Sunday, January 22, 2012

Unanswered prayer


In response to my earlier post, What is Prayer, a reader queried: “Might it be that petitionary prayer is one of the means by which God gives what we need? Jesus seems to acknowledge as much - ‘Ask, and you will receive’ and ‘You have not because you ask not’?” (Matthew 21:22; John 16:24)

Unanswered prayer poses real difficulties for believers and offers opportunities for non-believers to challenge the faithful.

For example, why do Christians ever die of famine, thirst, or easily treatable diseases? If Christians rightly understand the gospel’s record of Jesus’ teaching on prayer (we do not have because we do not ask) in a simple, straightforward manner, then hungry, thirsty, and sick Christians would never die from any of those causes; food, drink, and healthcare are all needed for life. Similarly, early Christians would not have died as martyrs (at least most of them); assuredly they prayed, as had Jesus, for it not to be their time to die.

One resolution of the apparent contradiction between the gospel’s promise of answered prayer and observing Christians dying because they lack what is needed is that God, for God's reasons, wills the death of those individuals. It is their time to die. I find this impossible to accept. God does not give life to watch humans suffer; dying from hunger, thirst, and treatable diseases are all horrible, easily avoided deaths.

Another resolution of the apparent contradiction is to recognize that God works in only certain ways in the world. Perhaps God in the act of creation surrendered some of God's omnipotence to empower God's creatures. The book of James seems open to this: “You ask and do not receive, because you ask wrongly, in order to spend what you get on pleasures.” (James 4:3) Perhaps God refrains from acting to preserve space for human autonomy. I find this latter option impossible to accept. Surely, a loving God who could act would do so in the face of massive human suffering.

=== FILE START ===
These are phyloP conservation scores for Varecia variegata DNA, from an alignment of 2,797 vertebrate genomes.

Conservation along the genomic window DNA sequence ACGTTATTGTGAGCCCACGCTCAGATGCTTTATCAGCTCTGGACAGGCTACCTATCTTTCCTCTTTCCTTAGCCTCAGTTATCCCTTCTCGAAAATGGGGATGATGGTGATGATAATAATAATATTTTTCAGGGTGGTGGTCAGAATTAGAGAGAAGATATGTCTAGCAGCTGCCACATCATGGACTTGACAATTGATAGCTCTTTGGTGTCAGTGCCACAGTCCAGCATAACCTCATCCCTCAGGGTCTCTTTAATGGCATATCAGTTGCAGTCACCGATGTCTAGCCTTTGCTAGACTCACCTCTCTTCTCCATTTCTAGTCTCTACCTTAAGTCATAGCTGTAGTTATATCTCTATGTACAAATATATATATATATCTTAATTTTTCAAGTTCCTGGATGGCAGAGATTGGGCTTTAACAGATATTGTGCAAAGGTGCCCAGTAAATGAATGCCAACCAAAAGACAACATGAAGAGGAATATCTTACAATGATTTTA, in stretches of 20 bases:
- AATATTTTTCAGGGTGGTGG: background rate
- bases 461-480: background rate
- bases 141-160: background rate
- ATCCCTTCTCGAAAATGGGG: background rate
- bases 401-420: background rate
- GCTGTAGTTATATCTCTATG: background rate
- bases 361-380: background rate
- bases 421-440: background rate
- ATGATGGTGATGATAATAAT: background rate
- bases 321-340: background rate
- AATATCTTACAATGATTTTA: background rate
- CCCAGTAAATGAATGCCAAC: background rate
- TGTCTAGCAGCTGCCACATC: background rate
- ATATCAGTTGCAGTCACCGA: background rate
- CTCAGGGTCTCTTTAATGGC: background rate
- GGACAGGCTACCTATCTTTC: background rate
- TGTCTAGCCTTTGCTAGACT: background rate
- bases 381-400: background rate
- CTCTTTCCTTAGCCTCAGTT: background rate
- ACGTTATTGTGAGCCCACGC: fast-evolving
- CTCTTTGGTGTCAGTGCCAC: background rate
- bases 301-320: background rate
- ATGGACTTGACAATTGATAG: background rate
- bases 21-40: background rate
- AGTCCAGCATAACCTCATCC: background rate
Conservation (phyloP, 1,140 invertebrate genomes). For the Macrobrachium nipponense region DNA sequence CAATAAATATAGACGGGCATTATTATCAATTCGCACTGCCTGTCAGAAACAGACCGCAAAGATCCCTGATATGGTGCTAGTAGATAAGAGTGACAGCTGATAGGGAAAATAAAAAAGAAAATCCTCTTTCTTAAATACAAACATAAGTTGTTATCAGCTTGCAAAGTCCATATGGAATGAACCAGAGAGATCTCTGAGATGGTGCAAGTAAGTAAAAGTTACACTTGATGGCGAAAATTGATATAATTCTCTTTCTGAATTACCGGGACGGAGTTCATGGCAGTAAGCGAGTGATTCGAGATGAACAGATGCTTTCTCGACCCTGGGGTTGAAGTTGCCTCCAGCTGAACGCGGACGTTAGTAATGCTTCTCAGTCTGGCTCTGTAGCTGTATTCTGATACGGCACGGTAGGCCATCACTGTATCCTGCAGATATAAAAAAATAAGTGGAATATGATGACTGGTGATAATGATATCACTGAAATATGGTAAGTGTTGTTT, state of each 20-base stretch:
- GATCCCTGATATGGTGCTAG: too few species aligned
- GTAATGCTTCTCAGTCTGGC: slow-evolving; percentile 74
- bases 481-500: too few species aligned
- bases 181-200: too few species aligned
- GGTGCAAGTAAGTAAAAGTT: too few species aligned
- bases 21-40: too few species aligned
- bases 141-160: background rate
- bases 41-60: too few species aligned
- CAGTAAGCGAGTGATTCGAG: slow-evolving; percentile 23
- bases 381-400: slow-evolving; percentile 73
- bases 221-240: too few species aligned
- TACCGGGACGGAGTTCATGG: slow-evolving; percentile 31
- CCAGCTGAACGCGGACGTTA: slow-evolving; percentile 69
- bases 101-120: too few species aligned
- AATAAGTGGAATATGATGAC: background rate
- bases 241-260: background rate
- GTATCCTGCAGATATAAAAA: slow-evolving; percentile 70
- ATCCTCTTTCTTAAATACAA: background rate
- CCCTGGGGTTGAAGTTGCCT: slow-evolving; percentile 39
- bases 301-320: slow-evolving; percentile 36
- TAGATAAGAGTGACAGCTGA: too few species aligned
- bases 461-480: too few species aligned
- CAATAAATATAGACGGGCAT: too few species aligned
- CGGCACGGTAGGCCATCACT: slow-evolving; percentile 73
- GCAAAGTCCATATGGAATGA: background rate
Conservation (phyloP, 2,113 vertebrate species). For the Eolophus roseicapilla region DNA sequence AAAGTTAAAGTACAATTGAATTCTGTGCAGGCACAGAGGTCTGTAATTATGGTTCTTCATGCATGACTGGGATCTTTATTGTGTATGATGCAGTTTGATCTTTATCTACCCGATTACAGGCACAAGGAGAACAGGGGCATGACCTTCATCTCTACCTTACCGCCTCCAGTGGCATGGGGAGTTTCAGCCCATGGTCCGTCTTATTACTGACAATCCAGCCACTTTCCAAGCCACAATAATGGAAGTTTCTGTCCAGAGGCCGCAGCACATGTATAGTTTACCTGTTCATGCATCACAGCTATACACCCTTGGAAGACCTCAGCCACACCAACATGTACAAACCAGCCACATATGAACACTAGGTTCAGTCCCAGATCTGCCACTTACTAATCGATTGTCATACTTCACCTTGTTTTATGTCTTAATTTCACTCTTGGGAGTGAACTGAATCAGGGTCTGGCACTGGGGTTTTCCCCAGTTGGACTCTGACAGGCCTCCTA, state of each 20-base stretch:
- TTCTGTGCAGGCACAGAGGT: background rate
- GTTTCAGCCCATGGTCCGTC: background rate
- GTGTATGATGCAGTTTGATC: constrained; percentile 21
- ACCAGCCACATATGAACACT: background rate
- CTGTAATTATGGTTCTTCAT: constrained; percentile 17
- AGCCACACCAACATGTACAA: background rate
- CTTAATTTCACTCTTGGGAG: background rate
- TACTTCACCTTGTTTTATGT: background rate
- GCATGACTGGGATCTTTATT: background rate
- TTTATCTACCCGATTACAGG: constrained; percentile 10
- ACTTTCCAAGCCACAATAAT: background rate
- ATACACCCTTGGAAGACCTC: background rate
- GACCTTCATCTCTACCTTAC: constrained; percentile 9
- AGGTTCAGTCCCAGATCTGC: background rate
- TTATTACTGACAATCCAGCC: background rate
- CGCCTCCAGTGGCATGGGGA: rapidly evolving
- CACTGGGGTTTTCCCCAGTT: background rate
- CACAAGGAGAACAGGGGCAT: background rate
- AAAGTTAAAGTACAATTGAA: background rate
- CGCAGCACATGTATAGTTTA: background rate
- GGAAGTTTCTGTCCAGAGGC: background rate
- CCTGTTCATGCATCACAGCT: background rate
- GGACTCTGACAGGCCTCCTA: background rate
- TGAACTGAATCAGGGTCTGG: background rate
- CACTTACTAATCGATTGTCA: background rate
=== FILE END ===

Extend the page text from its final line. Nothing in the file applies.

Another possible resolution lies in living with an unanswered question, acknowledging that God's ways are not human ways and therefore unfathomable. I’m too intellectually curious and alive to find any satisfaction in this option, though I readily admit that my speculations and theological musings may not have moved in the correct direction.

Yet another possible resolution lies in contextualizing the gospel record of Jesus’ teaching that people do not have because they do not ask. Perhaps the teaching applies only to those things that people can expect God to provide and not to those things that people should provide. The reason that Christians (and others!) die of hunger, thirst, and easily treatable diseases is that God's people have failed to exercise proper care and responsibility for one another.

Encountering God in prayer is real. Unfortunately, humans have a tendency to conceptualize prayer as if God were a heavenly vending machine: deposit the right number of prayers, correctly phrased, with the appropriate ardor, and God will deliver what one asks. Life repeatedly demonstrates that prayer does not function in that manner.

There are no easy answers to the problem of unanswered prayer. But ignoring the problem, or denying that the problem exists, makes religion less credible and deprives the believer of an opportunity to plumb the depths of the mystery that is God.

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